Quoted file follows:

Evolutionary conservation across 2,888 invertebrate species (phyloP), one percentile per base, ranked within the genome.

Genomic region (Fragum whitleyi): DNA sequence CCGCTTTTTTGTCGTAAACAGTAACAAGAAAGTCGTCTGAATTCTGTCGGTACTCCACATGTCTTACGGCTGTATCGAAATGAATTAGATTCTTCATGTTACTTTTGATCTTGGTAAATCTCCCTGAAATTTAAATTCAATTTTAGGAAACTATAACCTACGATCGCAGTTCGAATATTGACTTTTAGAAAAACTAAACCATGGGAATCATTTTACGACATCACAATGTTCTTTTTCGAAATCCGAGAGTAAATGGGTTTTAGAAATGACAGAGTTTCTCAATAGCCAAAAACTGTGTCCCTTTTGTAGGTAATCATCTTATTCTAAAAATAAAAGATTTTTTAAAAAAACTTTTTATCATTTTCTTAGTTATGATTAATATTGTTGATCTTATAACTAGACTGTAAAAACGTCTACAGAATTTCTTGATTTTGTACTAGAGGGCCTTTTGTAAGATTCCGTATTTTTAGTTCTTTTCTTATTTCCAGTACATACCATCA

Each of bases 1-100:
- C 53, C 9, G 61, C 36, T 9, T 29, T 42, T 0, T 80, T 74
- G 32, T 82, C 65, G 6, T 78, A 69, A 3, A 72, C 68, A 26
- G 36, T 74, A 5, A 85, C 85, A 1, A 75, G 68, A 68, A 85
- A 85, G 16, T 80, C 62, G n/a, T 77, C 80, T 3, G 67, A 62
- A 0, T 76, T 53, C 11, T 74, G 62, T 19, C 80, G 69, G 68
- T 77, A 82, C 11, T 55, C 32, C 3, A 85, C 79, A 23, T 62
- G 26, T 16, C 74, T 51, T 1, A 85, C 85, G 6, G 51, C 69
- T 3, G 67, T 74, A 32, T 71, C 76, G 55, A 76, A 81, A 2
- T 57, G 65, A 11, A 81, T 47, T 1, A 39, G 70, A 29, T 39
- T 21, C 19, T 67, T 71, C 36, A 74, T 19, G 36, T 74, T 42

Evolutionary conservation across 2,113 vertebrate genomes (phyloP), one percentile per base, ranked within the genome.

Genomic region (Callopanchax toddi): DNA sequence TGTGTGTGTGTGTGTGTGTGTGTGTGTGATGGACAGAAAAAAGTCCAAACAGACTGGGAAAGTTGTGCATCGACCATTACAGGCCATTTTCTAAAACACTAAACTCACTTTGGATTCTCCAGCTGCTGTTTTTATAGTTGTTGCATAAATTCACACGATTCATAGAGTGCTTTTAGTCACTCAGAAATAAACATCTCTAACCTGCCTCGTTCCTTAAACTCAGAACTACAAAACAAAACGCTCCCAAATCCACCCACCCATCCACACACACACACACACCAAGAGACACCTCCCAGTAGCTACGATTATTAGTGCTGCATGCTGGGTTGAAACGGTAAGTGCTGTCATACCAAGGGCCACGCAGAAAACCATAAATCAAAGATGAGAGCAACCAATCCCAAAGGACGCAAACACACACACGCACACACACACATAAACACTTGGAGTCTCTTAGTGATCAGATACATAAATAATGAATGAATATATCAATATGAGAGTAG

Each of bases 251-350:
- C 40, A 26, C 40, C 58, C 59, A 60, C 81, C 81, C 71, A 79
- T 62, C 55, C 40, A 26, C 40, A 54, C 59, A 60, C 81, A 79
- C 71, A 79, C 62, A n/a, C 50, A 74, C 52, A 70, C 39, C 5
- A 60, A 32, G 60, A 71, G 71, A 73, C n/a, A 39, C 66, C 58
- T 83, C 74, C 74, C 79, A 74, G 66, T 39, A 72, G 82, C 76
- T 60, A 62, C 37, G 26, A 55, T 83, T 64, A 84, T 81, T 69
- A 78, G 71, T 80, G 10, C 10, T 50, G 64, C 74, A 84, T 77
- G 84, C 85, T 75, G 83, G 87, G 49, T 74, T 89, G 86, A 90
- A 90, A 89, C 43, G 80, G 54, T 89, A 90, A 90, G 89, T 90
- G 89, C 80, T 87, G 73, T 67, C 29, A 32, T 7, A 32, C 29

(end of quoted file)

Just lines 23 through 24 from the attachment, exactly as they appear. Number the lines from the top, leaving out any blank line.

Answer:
- A 78, G 71, T 80, G 10, C 10, T 50, G 64, C 74, A 84, T 77
- G 84, C 85, T 75, G 83, G 87, G 49, T 74, T 89, G 86, A 90